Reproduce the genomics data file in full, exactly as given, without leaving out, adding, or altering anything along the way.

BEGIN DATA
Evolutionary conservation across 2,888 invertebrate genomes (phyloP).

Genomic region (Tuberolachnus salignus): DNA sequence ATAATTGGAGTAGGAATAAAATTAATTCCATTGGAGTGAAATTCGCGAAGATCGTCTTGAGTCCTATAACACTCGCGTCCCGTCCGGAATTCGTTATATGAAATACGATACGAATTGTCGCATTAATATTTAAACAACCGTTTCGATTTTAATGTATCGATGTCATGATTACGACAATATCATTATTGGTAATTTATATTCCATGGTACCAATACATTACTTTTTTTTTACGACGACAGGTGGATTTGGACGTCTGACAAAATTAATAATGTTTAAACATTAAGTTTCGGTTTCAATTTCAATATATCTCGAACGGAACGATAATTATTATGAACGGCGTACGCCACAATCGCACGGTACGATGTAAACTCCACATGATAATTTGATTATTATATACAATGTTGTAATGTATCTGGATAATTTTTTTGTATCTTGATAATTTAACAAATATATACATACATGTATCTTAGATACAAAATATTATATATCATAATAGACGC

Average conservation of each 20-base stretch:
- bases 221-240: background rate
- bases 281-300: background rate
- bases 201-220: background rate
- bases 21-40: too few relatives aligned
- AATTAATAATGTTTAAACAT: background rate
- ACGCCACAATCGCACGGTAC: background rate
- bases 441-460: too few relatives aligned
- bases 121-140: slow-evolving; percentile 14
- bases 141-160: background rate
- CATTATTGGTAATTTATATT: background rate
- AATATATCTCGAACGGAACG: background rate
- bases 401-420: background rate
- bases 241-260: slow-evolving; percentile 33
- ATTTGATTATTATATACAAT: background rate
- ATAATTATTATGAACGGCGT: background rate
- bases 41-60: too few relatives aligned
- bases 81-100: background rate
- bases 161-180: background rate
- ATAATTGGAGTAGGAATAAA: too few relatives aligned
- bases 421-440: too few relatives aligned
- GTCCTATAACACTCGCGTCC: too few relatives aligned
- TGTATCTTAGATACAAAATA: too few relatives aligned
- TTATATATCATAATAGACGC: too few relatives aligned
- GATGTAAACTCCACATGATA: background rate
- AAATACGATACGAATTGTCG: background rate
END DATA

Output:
Evolutionary conservation across 2,888 invertebrate genomes (phyloP).

Genomic region (Tuberolachnus salignus): DNA sequence ATAATTGGAGTAGGAATAAAATTAATTCCATTGGAGTGAAATTCGCGAAGATCGTCTTGAGTCCTATAACACTCGCGTCCCGTCCGGAATTCGTTATATGAAATACGATACGAATTGTCGCATTAATATTTAAACAACCGTTTCGATTTTAATGTATCGATGTCATGATTACGACAATATCATTATTGGTAATTTATATTCCATGGTACCAATACATTACTTTTTTTTTACGACGACAGGTGGATTTGGACGTCTGACAAAATTAATAATGTTTAAACATTAAGTTTCGGTTTCAATTTCAATATATCTCGAACGGAACGATAATTATTATGAACGGCGTACGCCACAATCGCACGGTACGATGTAAACTCCACATGATAATTTGATTATTATATACAATGTTGTAATGTATCTGGATAATTTTTTTGTATCTTGATAATTTAACAAATATATACATACATGTATCTTAGATACAAAATATTATATATCATAATAGACGC

Average conservation of each 20-base stretch:
- bases 221-240: background rate
- bases 281-300: background rate
- bases 201-220: background rate
- bases 21-40: too few relatives aligned
- AATTAATAATGTTTAAACAT: background rate
- ACGCCACAATCGCACGGTAC: background rate
- bases 441-460: too few relatives aligned
- bases 121-140: slow-evolving; percentile 14
- bases 141-160: background rate
- CATTATTGGTAATTTATATT: background rate
- AATATATCTCGAACGGAACG: background rate
- bases 401-420: background rate
- bases 241-260: slow-evolving; percentile 33
- ATTTGATTATTATATACAAT: background rate
- ATAATTATTATGAACGGCGT: background rate
- bases 41-60: too few relatives aligned
- bases 81-100: background rate
- bases 161-180: background rate
- ATAATTGGAGTAGGAATAAA: too few relatives aligned
- bases 421-440: too few relatives aligned
- GTCCTATAACACTCGCGTCC: too few relatives aligned
- TGTATCTTAGATACAAAATA: too few relatives aligned
- TTATATATCATAATAGACGC: too few relatives aligned
- GATGTAAACTCCACATGATA: background rate
- AAATACGATACGAATTGTCG: background rate